Frustrated by losing control of the on-campus concert formerly known as Black Music Fest, two high-ranking Haraya members say they believe minorities are not appreciated on campus.
Morgan Fowler, outgoing president of Haraya, and current president Terrell Romeo say they feel slighted by seeing what was once their featured event – their spring concert – go through several changes over the last four years to the point where it is now out of their control.
This is the second year that creative control of the concert has been the responsibility of a 25-member Student Government Inc. concert committee, in which Haraya has 10 slots, a move made to accommodate the entire student population with the concert’s focus.
“It’s more so of this feeling of not feeling appreciated and having to compromise ourselves and our culture for everyone else to feel comfortable,” Fowler said.
Members of Haraya, the Pan-African Students’ Coalition that represents 10 different cultural organizations, met on Monday with Dr. Kathryn Hutchinson, vice president for the division of student affairs, and Danny Trujillo, associate vice president of student affairs and dean of students, and they discussed issues with the concert.
In a statement, Trujillo said there have been a series of meetings between students and administrators in recent months to discuss Haraya’s concerns about the concert, and that Haraya brought these new concerns to their attention late last month.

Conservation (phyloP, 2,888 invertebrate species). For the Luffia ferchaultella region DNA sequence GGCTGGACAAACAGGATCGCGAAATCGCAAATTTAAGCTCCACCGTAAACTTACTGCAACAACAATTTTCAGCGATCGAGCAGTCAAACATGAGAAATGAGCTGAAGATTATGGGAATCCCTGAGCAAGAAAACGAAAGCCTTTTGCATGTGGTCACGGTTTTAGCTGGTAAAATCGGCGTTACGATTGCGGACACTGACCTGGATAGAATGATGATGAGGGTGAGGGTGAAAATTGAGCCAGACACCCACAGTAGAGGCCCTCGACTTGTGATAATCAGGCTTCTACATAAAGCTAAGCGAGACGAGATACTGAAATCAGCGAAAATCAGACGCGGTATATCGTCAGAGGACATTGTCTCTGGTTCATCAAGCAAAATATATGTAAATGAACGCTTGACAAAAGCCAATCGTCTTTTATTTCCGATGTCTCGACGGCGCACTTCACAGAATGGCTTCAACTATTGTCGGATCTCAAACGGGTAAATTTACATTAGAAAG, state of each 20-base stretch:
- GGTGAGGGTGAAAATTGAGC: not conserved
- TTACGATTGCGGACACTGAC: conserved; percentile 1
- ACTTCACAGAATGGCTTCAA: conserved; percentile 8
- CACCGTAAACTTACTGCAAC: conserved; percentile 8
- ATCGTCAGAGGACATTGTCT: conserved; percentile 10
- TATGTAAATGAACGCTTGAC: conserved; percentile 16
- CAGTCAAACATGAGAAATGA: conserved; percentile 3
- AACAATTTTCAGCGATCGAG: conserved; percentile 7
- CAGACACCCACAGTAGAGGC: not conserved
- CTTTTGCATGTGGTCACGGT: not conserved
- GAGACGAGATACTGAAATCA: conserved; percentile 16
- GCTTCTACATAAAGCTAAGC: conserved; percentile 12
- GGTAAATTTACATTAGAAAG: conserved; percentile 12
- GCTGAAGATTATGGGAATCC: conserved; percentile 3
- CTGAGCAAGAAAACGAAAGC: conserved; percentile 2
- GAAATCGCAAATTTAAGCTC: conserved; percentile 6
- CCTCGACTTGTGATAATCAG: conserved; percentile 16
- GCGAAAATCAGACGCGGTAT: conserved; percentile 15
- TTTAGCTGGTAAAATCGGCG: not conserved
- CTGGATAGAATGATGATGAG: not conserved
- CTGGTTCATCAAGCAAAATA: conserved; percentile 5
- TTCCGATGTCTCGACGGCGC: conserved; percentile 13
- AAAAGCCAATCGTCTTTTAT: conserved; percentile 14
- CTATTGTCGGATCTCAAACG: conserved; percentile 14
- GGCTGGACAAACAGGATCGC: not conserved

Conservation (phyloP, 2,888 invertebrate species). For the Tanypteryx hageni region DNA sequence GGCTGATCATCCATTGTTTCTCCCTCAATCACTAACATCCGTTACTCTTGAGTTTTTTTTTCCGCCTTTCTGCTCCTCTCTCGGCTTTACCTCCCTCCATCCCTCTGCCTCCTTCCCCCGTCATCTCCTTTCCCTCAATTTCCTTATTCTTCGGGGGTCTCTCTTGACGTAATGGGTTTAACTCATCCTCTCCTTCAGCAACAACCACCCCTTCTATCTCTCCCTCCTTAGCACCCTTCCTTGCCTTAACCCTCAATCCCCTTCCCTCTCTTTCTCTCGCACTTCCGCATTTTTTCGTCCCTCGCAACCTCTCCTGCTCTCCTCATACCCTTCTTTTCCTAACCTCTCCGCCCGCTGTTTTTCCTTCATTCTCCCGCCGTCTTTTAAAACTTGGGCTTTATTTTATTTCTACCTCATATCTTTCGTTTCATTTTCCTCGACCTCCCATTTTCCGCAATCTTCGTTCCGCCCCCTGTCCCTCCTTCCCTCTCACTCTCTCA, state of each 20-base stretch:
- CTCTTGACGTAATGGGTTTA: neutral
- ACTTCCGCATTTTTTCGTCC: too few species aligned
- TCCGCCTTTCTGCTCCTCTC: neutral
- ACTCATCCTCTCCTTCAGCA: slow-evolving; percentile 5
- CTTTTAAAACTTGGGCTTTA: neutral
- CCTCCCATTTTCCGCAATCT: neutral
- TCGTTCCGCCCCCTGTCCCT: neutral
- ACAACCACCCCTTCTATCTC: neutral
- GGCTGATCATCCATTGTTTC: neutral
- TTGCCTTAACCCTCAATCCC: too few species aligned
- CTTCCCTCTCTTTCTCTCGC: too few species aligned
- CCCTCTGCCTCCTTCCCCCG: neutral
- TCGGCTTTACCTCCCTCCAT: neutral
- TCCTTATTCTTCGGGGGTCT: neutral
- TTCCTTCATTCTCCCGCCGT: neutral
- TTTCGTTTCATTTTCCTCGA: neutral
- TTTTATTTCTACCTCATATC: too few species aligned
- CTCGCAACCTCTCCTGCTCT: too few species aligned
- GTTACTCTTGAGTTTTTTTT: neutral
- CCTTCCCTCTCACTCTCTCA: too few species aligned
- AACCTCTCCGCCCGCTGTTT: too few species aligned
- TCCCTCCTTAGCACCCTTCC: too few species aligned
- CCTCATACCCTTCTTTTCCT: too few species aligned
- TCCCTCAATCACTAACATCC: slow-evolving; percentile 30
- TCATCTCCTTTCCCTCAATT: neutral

“Since February, the student leadership of Haraya has met with SGI leadership, the vice-president of Student Affairs, administrators from Student Engagement and I to discuss their questions and concerns associated with the Spring Music Fest,” Trujillo said. “During our recent meetings, Haraya student leadership expressed additional concerns associated with support, communication and campus climate.”
“Haraya leadership collected and sent us these member concerns during the last week of March,” he said. “In response, the Executive Board of SGI, administrators from Student Engagement and I met with the Executive Board of Haraya that same week to discuss these concerns and questions, including the reasoning for the change in event name in 2007-2008 (Urban Music Fest to Black Music Fest), and again this week to further discuss the concert.”
Fowler described Monday’s meeting was one of the more ‘honest’ conversations Haraya has had with administration, but she they are still not satisfied with the reasons they’ve been given for why they’ve lost control of the concert over the years.
“We can’t focus on the future,” Romeo said, “until we are on the same page about the past.”